Michigan K-12 Leaders Look for More Time to Spend Federal Money

Michigan K-12 school leaders met virtually on Tuesday to discuss how they hope to use the $1.6 billion given by the federal government for education across the state.

They stressed the most was giving out the money as soon as possible so schools can have time to plan future projects and adapt to the everchanging environment created by COVID-19. One of their biggest concerns is addressing learning loss in students.

Superintendent of St. Clair County Regional Education Service Agencies, Dr. Kevin Miller said they need to distribute the money now so that schools can get an idea of what kind of programs they’ll be able to implement. “The hiring and training of tutors or additional learning coaches, plan for summer learning or extended year learning,” he said. “All of those conversations are happening right now so we need the funding to follow that.”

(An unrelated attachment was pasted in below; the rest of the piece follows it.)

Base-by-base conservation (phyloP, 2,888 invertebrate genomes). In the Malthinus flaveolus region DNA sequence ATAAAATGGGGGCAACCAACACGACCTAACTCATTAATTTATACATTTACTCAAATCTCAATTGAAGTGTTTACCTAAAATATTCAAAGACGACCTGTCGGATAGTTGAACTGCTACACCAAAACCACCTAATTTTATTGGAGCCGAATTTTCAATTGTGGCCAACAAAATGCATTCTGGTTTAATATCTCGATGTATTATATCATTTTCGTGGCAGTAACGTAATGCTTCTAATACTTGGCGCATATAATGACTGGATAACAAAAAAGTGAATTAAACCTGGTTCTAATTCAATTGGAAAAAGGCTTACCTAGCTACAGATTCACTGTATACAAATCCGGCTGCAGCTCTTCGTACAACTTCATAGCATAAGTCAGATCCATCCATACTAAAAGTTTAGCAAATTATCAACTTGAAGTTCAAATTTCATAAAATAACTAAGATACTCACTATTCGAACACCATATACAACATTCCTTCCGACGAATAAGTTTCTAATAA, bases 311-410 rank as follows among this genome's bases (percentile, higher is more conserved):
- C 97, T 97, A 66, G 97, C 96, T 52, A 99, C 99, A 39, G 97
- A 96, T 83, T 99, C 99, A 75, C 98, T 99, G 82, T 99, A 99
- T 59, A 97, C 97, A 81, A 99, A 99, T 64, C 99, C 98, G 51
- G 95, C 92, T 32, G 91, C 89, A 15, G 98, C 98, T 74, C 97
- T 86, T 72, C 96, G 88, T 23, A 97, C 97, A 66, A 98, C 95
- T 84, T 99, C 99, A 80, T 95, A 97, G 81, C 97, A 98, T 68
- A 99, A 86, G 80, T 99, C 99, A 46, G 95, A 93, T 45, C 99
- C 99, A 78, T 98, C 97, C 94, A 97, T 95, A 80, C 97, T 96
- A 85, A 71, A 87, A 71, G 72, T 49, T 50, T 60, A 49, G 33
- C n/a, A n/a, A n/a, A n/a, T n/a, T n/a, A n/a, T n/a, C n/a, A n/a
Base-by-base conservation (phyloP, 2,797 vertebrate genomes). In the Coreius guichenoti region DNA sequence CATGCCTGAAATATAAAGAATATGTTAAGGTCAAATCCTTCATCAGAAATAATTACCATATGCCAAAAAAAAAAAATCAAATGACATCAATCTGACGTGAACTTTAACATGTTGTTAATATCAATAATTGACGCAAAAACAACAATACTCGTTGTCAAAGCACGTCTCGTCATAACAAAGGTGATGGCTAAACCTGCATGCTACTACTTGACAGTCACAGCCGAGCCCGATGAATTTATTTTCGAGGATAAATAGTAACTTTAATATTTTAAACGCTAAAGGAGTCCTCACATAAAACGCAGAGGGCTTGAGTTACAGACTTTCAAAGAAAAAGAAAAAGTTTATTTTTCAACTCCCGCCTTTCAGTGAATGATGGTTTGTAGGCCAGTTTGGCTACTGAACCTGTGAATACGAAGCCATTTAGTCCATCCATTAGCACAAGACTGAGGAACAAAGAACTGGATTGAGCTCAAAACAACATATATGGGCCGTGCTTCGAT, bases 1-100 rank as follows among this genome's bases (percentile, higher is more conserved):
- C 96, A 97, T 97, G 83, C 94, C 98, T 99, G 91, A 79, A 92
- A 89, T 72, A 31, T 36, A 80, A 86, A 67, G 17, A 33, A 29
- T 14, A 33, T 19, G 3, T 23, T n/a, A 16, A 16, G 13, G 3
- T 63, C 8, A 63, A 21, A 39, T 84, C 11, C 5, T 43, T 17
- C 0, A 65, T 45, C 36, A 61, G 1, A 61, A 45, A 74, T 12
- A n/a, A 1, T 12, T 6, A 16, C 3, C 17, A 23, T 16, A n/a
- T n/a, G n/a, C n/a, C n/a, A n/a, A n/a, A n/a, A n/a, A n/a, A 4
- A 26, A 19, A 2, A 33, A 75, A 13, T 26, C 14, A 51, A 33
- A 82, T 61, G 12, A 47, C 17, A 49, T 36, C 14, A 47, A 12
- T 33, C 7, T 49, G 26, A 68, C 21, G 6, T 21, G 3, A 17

Michigan schools will have 15 months to spend the money. “If anybody is looking at doing any kind of facility work as it relates to air systems in their schools, that works takes months and months and months of planning,” said Dr. Randy Liepa, Superintendent of Wayne Regional Education Service Agencies. “That doesn’t happen overnight. And so school districts that are doing any kind of major renovation have to have time to prepare to do that.”